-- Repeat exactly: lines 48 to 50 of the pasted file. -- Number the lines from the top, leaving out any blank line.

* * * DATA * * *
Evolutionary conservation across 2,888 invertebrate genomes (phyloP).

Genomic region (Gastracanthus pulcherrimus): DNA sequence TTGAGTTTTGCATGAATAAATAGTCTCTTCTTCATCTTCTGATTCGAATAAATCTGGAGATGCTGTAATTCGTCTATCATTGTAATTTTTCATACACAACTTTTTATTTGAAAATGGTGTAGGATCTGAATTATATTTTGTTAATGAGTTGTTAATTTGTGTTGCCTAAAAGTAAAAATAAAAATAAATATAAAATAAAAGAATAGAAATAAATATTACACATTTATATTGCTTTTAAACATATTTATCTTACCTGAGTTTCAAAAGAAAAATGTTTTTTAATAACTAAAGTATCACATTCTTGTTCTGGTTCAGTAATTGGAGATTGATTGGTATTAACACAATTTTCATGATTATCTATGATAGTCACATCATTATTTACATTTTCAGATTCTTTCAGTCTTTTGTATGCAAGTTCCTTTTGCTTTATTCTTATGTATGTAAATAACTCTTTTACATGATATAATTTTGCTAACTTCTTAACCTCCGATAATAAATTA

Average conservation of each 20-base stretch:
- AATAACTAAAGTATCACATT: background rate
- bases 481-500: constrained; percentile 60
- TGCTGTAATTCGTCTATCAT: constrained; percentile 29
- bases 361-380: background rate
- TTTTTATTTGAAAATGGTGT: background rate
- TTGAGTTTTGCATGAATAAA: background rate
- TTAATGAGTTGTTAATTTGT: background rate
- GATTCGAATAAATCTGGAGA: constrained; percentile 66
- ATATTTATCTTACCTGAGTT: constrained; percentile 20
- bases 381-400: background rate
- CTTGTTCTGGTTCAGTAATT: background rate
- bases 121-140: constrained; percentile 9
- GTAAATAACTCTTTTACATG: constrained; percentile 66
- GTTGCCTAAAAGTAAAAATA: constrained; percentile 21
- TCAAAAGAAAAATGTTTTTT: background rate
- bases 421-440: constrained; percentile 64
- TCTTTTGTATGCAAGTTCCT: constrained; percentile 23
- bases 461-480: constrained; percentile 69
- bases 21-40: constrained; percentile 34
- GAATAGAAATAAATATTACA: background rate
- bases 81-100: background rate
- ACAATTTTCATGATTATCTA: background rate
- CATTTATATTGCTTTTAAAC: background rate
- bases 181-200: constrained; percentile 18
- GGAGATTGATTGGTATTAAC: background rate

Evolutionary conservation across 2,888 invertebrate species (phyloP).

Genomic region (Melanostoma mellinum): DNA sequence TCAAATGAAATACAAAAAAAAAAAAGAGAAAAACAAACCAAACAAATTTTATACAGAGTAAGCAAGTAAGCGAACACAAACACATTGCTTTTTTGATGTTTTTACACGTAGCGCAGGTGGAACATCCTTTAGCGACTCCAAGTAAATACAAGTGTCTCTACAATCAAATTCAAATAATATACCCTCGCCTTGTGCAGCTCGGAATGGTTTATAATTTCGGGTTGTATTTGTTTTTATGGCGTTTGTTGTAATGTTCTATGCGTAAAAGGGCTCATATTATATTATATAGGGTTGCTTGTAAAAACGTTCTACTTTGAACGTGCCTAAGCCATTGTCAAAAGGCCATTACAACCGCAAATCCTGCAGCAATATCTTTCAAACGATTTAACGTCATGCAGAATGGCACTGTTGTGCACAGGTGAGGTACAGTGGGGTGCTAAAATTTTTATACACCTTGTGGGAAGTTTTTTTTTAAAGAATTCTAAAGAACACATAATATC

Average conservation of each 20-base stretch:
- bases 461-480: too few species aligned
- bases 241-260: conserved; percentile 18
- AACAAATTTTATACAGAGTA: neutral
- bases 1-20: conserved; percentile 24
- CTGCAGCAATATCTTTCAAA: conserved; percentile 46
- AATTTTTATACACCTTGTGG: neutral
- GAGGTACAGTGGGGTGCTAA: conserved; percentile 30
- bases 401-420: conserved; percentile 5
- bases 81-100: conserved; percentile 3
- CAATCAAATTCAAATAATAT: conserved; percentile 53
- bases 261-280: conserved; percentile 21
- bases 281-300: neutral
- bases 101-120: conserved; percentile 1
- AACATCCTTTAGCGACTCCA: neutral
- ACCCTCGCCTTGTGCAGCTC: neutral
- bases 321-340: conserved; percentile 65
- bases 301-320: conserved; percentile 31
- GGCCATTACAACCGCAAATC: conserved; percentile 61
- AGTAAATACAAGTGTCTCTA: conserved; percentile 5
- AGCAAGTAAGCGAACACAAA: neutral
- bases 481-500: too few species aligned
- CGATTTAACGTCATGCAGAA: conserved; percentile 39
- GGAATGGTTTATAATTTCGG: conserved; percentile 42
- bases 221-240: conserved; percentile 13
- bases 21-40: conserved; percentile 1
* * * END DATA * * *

- bases 301-320: conserved; percentile 31
- GGCCATTACAACCGCAAATC: conserved; percentile 61
- AGTAAATACAAGTGTCTCTA: conserved; percentile 5